Are the Braves riding dominant duo of Jonny Venters and Craig Kimbrel into the ground?

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Now that we’ve passed the midway point of the season I thought it would be interesting to examine reliever workloads to see which pitchers have been ridden the hardest in the first half.

Atlanta’s late-inning duo of lefty setup man Jonny Venters and righty closer Craig Kimbrel has been incredibly dominant, combining for 2.01 ERA and 121 strikeouts in 85 innings while holding opponents to a .180 batting average.

However, manager Fredi Gonzalez has leaned on them a total of 91 times in 86 games, as Venters leads all of baseball in appearances with 47 and Kimbrel ranks second with 44.

Here’s the appearances leaderboard:

Jonny Venters       47     Braves
Craig Kimbrel       44     Braves
Bill Bray           43     Reds
Kameron Loe         43     Brewers
Jeremy Affeldt      42     Giants
Nick Masset         41     Reds
Chris Resop         41     Pirates
Eric O'Flaherty     41     Braves
Javier Lopez        41     Giants
Jose Veras          41     Pirates

You’ll notice a third Braves reliever, Eric O’Flaherty, also cracks the top 10, but as a left-handed specialist his overall workload hasn’t been as huge as the appearance count suggests. O’Flaherty has logged a total of 39 innings in his 41 appearances, whereas Venters has thrown 52 innings and Kimbrel has thrown 43.

Here’s the relief innings leaderboard:

Jonny Venters       52     Braves
Jim Johnson         49     Orioles
Jeff Samardzija     46     Cubs
Tyler Clippard      46     Nationals
David Pauley        45     Mariners
Craig Kimbrel       43     Braves
Nick Masset         43     Reds
Drew Storen         42     Nationals
Daniel McCutchen    42     Pirates
Brian Sanches       42     Marlins

Venters leads baseball in relief innings in addition to relief appearances, and Kimbrel and Nick Masset of the Reds are the only other pitchers to crack the top 10 in both categories. Atlanta wouldn’t be leading the Wild Card race at 50-36 without riding Venters and Kimbrel so hard in the first half, but will that catch up to the Braves in the second half?

Right now Venters is on pace to throw 98 innings in 89 appearances, which is a combination no reliever has topped in 25 years. Kimbrel is on pace for 81 innings in 83 appearances, which puts the Braves on track to become just the seventh team in baseball history to have two relievers with 80-plus innings and 80-plus appearances in the same season.

Mariners designate Leonys Martin for assignment

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The Mariners made a handful of roster moves on Sunday afternoon. Ryan Divish of the Seattle Times reports. The club optioned pitcher Chase De Jong to Triple-A Tacoma, designated outfielder Leonys Martin for assignment, and recalled first baseman Dan Vogelbach and pitcher Chris Heston from Triple-A.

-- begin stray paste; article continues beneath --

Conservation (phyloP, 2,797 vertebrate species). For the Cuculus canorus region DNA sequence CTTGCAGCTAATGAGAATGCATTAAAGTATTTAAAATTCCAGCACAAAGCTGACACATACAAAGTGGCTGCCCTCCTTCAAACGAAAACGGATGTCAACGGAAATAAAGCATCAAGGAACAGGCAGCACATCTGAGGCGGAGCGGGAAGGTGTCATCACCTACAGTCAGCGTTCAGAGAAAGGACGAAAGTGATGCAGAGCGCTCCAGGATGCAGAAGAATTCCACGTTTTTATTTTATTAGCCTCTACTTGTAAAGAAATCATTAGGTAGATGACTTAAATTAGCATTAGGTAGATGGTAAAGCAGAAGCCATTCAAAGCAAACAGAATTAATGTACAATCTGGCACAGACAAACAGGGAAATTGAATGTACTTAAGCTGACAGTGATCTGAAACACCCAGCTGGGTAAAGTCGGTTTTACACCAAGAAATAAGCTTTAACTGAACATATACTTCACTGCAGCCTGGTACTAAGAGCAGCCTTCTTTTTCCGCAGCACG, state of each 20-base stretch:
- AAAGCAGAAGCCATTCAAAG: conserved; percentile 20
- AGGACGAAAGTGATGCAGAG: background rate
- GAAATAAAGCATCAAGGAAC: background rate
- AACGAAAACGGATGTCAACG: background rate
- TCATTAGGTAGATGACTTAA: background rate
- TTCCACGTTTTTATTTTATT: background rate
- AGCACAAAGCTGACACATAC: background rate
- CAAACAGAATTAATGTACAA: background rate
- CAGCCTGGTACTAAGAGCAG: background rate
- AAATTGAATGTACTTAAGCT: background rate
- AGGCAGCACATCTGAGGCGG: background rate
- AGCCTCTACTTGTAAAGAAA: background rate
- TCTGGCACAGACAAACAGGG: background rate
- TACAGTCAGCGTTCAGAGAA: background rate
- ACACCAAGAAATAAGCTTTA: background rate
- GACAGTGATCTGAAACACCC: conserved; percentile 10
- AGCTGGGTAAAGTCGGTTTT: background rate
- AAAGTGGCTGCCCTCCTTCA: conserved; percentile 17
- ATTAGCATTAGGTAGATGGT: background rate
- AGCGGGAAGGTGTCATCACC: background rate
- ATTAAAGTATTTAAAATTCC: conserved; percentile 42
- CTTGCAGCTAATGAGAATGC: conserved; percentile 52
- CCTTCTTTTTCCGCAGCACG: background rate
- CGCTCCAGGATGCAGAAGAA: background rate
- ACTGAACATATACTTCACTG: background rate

Martin, 29, struggled to start the season, batting .111/.172/.130 in 58 plate appearances. As Divish noted, Martin was very popular with his teammates in Seattle, so the move was particularly difficult. He is owed the remainder of his $4.85 million salary, making it likely that he’ll clear waivers.

De Jong, 23, struggled in 4 2/3 innings of relief, yielding three runs on three hits and three walks with two strikeouts.

Heston, 29, got off to a good start with Tacoma, putting up a 3.18 ERA over his first three starts.

Vogelbach, 24, was hitting .309/.409/.473 with a pair of home runs in 66 PA with Tacoma, encouraging his call-up.

Tom Glavine and Tagg Romney are interested in purchasing the Marlins

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As it turns out, Derek Jeter isn’t the only former major leaguer interested in the Marlins. Bloomberg’s Scott Soshnick reports that Hall of Fame hurler Tom Glavine has entered the bidding process as part of a group that includes Tagg Romney and several carefully-selected investors. Soshnick adds that Tagg’s father, Mitt Romney, is not part of the bidding process for the Marlins, though Glavine and Romney’s relationship makes an interesting parallel with Derek Jeter and Jeb Bush’s potential partnership during the sale.

According to an unnamed source, current Marlins’ owner Jeffrey Loria is said be fielding offers ranging from $1.2 to $1.3 billion. (To put those figures in perspective, the initial purchase price for the team was $158 million in 2002.) Glavine recently spoke to the Boston Globe’s Nick Cafardo about the bidding process, and revealed that he had been involved in talks about a potential bid since last summer. He also expressed a willingness to step into a leadership role with the Marlins, should the opportunity arise:

I certainly want a role. I’m not going to say I’m the GM, but I know the game pretty well. I understand it. There’s a lot on the business side that I don’t understand, so I’m open-minded about what the best role for me would be and what I like to do the most.

On the one hand, I don’t want to be pompous enough to say I want to step in and run this thing, but at the same time I want to be looking for where I would be best served for the organization if it happens.

Glavine and Romney are currently thought to comprise one of three major parties bidding on the Marlins, including Jeter/Bush and Quogue Capital president Wayne P. Rothbaum.